PITTSFIELD -- This week’s FORUM, a weekly program at Berkshire Community College, is a timely one, especially after the announcement that women are now allowed in combat -- even though it’s apparently already happened.
Rachel McNeill, a 28-year-old internal relations major at Harvard University, was in combat long before the announcement, serving in the Army Reserves from 2002 until 2010. She was medically retired as sergeant.
McNeill was deployed to Iraq in 2004 as a heavy construction equipment operator and drove dump trucks and semis when she was in combat in 2005, according to Don Lathrop, a philosophy professor at Berkshire Community College who’s organizing the program.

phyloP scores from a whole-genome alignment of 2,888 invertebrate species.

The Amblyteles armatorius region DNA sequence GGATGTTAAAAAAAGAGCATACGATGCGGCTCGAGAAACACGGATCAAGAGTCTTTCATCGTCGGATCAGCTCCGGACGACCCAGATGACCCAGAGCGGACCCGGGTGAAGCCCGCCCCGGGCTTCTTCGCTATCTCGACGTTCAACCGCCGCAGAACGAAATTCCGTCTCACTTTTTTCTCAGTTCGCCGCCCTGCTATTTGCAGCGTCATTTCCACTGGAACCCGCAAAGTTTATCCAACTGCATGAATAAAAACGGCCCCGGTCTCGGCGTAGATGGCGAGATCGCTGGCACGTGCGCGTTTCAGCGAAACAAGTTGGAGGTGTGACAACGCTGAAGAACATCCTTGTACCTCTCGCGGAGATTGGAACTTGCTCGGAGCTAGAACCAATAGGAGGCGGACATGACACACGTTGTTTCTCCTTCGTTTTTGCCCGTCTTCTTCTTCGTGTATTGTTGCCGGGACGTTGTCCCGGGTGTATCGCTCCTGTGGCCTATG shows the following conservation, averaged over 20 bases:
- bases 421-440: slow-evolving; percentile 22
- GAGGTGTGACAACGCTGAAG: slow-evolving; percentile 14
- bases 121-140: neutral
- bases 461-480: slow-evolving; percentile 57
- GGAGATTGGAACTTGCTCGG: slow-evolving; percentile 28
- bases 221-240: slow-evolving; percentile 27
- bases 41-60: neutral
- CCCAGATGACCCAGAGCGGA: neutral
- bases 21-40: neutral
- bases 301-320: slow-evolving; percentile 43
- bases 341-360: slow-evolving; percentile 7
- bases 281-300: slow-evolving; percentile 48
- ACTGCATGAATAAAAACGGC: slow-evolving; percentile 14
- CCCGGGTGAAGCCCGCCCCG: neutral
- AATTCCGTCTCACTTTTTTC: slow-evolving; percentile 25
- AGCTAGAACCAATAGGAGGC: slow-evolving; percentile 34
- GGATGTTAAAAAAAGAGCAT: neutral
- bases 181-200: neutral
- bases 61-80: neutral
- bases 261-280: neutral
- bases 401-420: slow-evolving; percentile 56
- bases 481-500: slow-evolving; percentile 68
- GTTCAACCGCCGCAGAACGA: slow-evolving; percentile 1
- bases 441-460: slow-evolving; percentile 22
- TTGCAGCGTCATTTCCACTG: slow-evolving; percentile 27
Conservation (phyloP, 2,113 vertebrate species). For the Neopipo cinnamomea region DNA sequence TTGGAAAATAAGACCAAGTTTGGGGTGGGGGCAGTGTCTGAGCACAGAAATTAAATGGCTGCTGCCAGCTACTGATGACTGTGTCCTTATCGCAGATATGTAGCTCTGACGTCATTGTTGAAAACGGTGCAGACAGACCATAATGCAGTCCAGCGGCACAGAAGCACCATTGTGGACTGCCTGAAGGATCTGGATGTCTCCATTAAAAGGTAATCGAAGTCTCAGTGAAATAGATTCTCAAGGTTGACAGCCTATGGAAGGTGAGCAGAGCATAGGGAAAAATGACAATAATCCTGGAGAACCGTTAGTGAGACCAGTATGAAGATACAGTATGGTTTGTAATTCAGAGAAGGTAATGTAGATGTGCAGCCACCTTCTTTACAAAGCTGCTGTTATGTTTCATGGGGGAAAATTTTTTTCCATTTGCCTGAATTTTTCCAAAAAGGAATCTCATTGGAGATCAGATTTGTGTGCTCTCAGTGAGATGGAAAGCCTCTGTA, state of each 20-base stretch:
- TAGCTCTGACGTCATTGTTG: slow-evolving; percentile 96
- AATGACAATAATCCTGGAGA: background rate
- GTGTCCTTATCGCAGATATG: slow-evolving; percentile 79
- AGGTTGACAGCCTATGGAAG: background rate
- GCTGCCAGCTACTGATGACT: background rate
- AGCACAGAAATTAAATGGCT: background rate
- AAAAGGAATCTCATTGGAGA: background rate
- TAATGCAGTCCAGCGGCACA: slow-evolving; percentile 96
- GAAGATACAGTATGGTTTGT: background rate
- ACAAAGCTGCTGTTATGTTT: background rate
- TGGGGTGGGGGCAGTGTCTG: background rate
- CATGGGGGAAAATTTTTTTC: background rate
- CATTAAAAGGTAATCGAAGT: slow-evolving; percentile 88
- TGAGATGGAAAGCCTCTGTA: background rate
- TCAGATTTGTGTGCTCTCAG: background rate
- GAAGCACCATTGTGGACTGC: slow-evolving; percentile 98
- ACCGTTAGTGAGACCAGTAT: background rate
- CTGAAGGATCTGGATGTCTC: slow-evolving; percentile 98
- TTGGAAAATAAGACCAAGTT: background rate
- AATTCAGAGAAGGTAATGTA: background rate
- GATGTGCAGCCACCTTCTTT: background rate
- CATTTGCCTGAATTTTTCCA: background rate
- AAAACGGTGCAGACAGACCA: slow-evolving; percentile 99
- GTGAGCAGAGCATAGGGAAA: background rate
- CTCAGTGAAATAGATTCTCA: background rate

"Women have been in combat," he said. "She’s certainly not the only one -- she’s just the only one that I know of."
McNeill was in Tikrit, Samarra, northern Iraq, and Ramadi, where she was the only female in her gun crew.
The unit’s primary mission was protecting convoys, and she either drove the gun truck or was a gunner.
McNeill’s talk is at 12:15 p.m. in Room 111 of the Koussevitzky Arts Center at BCC. McNeill came home with the the after-effects of war, but was denied that symptoms, such as asthma, were not a result of the war since women were not "actually" in combat, according to Lathrop.
Lathrop is also associated with the Berkshire Citizens for Peace, the group that advocates for peace in a
"This program is just a continuation of our effort to let people know the difficulties and the horrors of war in many ways," Lathrop said. "It’s not just the people getting shot at on the other side, but our own people as well."
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